That said, for a guy who doesn’t traffic in sound bites, he had the best sound bite of the day when he said, “Pundits have said I would not know a sound bite if it bit me in the okole.” (The polite Hawaiian translation is “rear end.”)
“If the Legislature is upset with how the Connector is working, I suggest that they get a mirror.” — Gov. Neil Abercrombie
By contrast, Abercrombie, who is 15 years older than Ige, looked relaxed and rested, smiled broadly and punctuated his points with fist jabs. A politician for the better part of 40 years, he knows how to use his rich voice to pour emotion into rhetoric and end his sentences in such a declaratory fashion that audiences often applaud.
The governor managed to keep his familiar tropes — like paddling the canoe to the shore — to a minimum. Then again, he introduced a new catch phrase and used it several times: “We’re back, we’re on track, we’re in the black.”
When Abercrombie spoke about how he and his wife, Nancie Caraway, saved for 29 years before they could afford their Manoa home, it did not sound like pandering to an electorate that is discouraged by home prices that average more than $600,000.
Neil Abercrombie is quite capable of pandering. He can come across as insincere. He can get his facts mixed up and forget names and programs. He can lose his cool. But that Neil Abercrombie was not in the Japanese Cultural Center Manoa Grand Ballroom on Tuesday.
There are those who have grown tired of Abercrombie’s well-honed schtick. A great appeal of Ige is he is the anti-Abercrombie, a non-politician who speaks honestly if wonkily. He’s real. But is it enough to unseat an incumbent?
In many ways, Tuesday’s forum was a battle between the legislative and executive branches. The challenge for Ige, however, is that the Legislature has 76 members whereas Abercrombie, for better or worse, runs an administration that has a record.
Ige was at his best when he reminded voters that the Legislature had cut $1 billion from Abercrombie budgets over the past few years, suggesting that the governor’s many claims to fiscal responsibility are exaggerated. He also dinged the governor for not naming a new chair of the Public Utilities Commission to help the state on its path toward more renewable energy.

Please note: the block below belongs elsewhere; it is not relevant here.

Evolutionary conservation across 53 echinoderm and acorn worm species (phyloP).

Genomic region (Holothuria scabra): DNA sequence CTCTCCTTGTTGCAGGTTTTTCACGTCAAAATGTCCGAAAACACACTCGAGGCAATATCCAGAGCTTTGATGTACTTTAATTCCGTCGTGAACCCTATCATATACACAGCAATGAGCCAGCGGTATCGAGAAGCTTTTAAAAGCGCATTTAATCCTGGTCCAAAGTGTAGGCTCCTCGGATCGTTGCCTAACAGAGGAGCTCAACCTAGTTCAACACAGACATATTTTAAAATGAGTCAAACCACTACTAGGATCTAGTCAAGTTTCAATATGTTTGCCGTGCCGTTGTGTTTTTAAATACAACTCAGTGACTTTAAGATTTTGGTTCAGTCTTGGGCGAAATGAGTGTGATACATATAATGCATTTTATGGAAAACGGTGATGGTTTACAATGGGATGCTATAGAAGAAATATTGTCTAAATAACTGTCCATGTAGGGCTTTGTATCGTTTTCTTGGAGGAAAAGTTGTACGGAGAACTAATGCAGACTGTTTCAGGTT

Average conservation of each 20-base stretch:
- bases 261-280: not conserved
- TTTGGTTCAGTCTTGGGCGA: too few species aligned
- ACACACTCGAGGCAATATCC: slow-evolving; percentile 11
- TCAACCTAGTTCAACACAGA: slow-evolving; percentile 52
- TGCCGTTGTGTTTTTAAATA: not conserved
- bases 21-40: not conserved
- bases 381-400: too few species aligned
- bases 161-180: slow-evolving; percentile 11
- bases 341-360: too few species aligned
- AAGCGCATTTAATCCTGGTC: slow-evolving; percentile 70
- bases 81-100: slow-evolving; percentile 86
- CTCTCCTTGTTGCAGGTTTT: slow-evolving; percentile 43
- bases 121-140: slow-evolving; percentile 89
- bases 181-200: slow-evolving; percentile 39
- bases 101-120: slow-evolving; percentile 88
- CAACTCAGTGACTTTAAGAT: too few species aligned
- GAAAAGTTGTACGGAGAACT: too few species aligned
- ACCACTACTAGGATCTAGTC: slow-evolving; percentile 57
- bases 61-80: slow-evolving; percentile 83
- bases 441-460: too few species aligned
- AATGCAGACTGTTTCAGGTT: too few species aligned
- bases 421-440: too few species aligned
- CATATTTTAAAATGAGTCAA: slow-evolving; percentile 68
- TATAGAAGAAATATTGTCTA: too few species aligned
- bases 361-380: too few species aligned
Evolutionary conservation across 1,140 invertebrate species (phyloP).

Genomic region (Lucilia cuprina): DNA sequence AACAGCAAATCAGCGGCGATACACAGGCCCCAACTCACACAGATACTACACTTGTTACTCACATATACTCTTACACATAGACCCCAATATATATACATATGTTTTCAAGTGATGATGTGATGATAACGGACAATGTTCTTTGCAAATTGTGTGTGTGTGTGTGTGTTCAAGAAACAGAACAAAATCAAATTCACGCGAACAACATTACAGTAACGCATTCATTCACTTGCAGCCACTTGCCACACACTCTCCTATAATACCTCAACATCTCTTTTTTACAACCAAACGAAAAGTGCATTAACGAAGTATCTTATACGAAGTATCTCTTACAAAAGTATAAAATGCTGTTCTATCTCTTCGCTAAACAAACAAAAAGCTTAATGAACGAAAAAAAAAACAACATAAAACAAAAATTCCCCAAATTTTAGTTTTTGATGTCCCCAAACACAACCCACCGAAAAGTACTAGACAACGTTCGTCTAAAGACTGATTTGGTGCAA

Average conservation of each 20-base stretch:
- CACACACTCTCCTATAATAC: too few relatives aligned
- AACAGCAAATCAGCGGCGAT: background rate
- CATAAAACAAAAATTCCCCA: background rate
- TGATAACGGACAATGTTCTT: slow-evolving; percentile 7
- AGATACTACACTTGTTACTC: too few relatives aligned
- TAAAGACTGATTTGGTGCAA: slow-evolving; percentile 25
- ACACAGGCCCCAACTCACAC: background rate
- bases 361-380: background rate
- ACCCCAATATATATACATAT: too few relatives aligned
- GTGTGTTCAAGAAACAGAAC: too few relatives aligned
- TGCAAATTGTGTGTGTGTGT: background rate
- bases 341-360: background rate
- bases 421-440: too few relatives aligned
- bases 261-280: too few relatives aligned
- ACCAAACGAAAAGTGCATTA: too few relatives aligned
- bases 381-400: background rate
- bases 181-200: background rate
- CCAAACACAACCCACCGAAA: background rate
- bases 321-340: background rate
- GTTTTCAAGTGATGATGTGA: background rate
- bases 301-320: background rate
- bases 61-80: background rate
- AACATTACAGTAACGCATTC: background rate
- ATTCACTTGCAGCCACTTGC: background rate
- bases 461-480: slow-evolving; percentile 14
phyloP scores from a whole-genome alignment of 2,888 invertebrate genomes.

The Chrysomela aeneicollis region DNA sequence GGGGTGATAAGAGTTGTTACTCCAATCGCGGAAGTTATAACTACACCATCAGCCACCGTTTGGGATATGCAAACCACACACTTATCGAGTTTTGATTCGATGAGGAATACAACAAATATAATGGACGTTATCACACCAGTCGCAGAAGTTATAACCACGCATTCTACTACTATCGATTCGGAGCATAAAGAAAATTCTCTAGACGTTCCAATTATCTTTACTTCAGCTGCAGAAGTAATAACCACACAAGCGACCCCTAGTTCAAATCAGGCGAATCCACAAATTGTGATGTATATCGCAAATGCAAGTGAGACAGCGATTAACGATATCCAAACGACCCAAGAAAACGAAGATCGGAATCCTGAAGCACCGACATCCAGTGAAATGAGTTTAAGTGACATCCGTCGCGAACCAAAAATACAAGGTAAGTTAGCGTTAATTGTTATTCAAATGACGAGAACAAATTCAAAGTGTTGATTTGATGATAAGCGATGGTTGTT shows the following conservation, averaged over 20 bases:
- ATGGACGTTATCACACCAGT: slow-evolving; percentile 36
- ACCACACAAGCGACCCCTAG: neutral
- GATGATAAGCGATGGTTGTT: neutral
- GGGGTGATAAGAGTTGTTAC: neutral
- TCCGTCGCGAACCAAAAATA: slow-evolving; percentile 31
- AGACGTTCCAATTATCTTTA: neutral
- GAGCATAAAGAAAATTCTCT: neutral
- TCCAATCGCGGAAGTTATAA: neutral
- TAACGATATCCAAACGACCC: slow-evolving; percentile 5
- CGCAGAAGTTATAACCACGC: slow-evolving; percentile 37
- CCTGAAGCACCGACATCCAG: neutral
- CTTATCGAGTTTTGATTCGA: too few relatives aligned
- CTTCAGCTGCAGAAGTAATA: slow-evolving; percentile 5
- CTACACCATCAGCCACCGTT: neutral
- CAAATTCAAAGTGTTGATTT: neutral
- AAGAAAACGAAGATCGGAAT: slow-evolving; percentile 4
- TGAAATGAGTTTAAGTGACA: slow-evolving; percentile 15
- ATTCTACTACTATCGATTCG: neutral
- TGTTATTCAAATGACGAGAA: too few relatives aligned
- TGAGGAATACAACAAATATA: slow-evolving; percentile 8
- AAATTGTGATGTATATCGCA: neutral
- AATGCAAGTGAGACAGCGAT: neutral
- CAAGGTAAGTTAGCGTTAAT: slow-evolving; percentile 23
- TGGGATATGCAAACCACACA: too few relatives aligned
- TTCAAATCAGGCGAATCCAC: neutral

(The governor is keeping current PUC Chairwoman Mina Morita on a temporary basis.)
Ige’s main argument for switching governors is this: “Hawaii is not headed in the right direction. Too many decisions are made on behalf of special interests rather than the public interest.”
UPDATE: The candidates agreed on several things: Gambling isn’t coming to Hawaii under their watch (Ige opposes it while Abercrombie said he did not think a gambling bill would reach the governor’s desk; an earlier version of this article said, inaccurately, that both candidates oppose gambling), neither candidate would increase the general excise tax, they want to help Native Hawaiians with self-determination and they think either Brian Schatz or Colleen Hanabusa would make a fine U.S. senator.
(Abercrombie explained once more why he chose Schatz over Hanabusa to replace the late Dan Inouye, once again showing his obvious preference for Schatz, his former lieutenant governor, without actually saying so.)
Abercrombie believes the best thing for public schools is to approve a constitutional amendment question this fall to allow the state to use public funds for private preschools. Ige thinks the best thing to do is to restore school autonomy, empower principals and get more resources into classrooms.
Abercrombie mentioned how the same issues that he was focused on in his first successful race in 1974 — energy, education and the environment — are still the top issues today. That could be interpreted as a good thing or a bad thing.